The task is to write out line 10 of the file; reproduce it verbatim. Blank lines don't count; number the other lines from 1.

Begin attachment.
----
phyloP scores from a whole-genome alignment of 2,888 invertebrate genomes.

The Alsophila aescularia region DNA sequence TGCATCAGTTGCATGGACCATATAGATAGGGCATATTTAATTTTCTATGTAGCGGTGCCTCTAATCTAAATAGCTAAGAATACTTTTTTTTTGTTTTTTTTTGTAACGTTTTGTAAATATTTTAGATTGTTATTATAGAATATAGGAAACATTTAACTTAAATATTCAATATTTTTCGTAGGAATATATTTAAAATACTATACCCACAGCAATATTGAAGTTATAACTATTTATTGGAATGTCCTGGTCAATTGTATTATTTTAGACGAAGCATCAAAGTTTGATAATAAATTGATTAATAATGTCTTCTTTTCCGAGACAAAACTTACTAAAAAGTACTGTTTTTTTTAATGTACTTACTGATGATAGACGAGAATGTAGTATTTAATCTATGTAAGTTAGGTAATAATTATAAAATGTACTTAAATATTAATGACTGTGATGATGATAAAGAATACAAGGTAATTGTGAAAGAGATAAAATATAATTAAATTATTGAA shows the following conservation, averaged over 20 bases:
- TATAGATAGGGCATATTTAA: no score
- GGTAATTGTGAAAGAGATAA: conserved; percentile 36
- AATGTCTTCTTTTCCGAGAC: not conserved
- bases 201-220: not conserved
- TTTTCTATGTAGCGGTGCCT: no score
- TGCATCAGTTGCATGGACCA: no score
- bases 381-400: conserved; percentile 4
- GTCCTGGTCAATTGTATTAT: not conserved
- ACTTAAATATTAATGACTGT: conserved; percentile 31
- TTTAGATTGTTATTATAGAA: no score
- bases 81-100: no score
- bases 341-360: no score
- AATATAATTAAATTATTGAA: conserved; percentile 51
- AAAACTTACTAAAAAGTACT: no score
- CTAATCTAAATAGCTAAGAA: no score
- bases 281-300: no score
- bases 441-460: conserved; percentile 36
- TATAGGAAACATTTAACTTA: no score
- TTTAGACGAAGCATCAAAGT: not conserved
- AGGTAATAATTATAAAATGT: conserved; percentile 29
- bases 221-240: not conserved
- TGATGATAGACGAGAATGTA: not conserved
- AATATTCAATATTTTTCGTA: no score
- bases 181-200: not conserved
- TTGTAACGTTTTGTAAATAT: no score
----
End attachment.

- GTCCTGGTCAATTGTATTAT: not conserved